Rajasthan: camels and maharajahs in a furnace

After racing through the northern part of India, I finally arrived in the place I was most curious about: the province of Rajasthan, home to kings of legendary wealth, vast deserts, fairytale fortresses, a blistering array of colors on display everywhere. All that and more in an unrelenting 40+ degree heat.

If you’ve ever seen the movie ‘The Fall‘ you probably remember all the incredible, almost dreamlike landscapes and buildings that feature as backdrops. Most of these places are real, in Rajasthan, and it’s been my pleasure to have visited almost all of them. On my first stop in Jaipur I wandered around the¬†mediaeval observatory of Jantar Mantar filled with wonderful, crazy structures scattered around almost haphazardly, punctuated by a sundial almost thirty meters high, accurate up to two seconds.

I then traveled seven hours to visit another location, the Abhaneri step well, a 12th Century inverted ziggurat shape with a well twenty meters down at the bottom. It took an overcrowded bus with reserved seat, jeeptaxi in wrong direction, jeeptaxi back, jeeptaxi in right direction, rooftop of a bus, back of a motorcycle, local bus, overcrowded bus without reserved seat so standing shoulder to shoulder for 2.5 hours, and another local bus. Worth it, though. It was also nice to be out of a big city for a change, away from the noise and rampant pollution.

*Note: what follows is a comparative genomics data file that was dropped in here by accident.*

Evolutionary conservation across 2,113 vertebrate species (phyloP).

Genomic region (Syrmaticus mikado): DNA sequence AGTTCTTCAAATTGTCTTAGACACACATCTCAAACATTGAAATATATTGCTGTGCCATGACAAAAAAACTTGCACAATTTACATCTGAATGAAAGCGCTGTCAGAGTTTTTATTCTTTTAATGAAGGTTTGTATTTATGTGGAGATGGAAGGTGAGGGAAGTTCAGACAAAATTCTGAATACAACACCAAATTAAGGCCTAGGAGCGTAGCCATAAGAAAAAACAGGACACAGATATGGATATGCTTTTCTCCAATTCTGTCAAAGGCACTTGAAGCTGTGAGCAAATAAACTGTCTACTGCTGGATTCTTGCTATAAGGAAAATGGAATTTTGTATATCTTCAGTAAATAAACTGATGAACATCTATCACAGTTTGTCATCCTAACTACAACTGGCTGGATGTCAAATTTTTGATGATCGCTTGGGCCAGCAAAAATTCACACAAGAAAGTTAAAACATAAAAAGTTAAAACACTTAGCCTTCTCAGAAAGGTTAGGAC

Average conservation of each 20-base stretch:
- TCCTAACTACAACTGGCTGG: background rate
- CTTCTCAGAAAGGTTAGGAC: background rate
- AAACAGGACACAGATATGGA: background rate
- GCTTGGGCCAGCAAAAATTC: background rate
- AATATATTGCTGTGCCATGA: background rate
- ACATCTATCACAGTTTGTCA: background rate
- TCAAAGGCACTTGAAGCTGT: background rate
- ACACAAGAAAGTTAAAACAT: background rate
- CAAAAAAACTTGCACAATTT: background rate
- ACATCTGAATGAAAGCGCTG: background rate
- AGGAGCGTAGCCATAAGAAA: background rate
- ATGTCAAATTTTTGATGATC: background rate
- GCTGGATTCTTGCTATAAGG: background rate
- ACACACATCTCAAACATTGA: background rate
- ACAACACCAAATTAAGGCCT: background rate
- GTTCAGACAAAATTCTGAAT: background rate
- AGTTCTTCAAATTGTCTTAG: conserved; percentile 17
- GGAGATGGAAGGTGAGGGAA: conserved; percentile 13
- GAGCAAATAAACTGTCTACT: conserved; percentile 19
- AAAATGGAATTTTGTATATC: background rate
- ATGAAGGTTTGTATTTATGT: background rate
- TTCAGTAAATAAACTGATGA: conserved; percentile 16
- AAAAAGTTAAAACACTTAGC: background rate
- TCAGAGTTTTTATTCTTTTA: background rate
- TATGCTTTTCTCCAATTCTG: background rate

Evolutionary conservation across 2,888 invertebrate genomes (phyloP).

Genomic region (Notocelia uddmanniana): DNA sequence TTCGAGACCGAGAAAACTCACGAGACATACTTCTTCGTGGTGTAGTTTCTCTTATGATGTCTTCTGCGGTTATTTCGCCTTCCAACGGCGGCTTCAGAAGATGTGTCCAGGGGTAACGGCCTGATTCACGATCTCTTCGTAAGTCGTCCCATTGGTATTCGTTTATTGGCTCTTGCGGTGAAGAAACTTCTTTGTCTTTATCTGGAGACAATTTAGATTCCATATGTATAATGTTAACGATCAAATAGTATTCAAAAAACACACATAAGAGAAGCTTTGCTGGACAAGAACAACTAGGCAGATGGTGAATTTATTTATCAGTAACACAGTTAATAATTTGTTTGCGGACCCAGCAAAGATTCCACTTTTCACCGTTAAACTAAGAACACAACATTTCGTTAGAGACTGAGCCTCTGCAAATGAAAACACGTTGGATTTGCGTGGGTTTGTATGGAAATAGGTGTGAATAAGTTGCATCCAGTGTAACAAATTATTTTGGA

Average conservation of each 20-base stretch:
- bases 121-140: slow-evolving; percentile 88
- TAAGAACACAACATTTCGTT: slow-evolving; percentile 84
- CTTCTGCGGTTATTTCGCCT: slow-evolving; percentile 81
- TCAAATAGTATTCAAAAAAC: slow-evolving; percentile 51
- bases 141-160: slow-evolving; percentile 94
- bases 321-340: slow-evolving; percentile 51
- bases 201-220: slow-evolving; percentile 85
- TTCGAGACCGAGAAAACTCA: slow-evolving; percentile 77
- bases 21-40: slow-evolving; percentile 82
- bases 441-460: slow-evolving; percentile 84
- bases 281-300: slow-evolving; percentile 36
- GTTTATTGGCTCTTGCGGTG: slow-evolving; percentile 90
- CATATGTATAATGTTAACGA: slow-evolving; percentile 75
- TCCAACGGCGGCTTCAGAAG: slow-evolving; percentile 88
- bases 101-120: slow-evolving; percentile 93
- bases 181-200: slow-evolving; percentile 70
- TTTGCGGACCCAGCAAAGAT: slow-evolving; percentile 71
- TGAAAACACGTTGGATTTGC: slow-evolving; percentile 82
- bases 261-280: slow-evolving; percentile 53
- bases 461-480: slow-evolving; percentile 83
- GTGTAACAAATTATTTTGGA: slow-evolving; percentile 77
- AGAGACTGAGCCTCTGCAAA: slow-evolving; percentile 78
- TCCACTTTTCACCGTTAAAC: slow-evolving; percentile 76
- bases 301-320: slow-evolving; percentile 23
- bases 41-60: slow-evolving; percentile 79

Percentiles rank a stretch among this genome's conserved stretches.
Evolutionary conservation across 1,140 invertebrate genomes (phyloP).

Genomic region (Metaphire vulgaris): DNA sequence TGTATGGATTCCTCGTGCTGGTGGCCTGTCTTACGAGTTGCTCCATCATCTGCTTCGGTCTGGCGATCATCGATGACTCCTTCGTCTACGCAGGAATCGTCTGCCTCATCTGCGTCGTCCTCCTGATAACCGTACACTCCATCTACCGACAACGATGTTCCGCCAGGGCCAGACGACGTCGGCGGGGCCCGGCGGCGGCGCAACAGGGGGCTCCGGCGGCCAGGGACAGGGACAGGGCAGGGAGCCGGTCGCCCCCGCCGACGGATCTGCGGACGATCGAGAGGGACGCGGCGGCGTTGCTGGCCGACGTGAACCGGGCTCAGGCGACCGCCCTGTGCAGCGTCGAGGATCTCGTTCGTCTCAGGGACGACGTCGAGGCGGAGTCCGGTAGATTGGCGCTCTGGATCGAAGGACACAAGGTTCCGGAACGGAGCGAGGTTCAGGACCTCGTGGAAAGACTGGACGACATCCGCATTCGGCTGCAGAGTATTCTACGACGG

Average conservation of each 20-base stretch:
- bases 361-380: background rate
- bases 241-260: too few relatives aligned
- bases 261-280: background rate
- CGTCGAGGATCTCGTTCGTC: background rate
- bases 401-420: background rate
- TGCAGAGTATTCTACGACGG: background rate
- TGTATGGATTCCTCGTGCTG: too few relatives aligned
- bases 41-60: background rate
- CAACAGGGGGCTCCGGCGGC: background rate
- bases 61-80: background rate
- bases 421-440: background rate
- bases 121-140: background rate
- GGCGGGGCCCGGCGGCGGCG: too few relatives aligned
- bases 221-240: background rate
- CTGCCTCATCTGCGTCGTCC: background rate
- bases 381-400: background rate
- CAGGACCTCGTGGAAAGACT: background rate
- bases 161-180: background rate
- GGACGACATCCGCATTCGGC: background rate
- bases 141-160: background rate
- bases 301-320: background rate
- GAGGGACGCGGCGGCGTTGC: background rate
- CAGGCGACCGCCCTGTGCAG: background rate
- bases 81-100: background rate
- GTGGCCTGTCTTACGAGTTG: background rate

With that in mind, I was very glad with my next destination. Pushkar is a Hindu pilgrimage site with a lot of temples. Think 500 temples, 2000 brahmins, on a population of 15,000. It’s a common sight to see people dancing and chanting in the narrow streets. Still, it feels quiet, rustic. No buses, tuktuks, continuous carhorns – such relaxation. I spent four days there not doing terribly much of anything besides wander around the lake on occasion and watch monkeys play.

Then I found myself in Jaisalmer, a massive sandstone fortress at the edge of the Great Indian Desert. It’s crumbling due to overpopulation and generally it’s not recommended to take accommodation inside the fort (as it will only do more damage) but one look inside and I knew I had to stay in that wonderful golden-colored maze.¬†It’s stupid hot there, straight up scalding, so I decided that the best thing to do would be to get on a camel and amble in the desert for a few days. Although the tour was a bit of a wash (if you look back you can see the windmill park), I did get to sleep on a sand dune under the full moon and I got caught in a sandstorm, so that was all cool.

Some random India observations. I have since gotten attacked by a cow, one who came charging at me when I was walking along the road in the evening. And Indian people are weird. I’m keeping a list of all the strange questions they ask me out of the blue. They are very curious and earnest and have no concept of private space. I can imagine how it can get annoying over time, but as I’m only here for a month I just sit back and enjoy it.

Here are some photos. Click to see them bigger.

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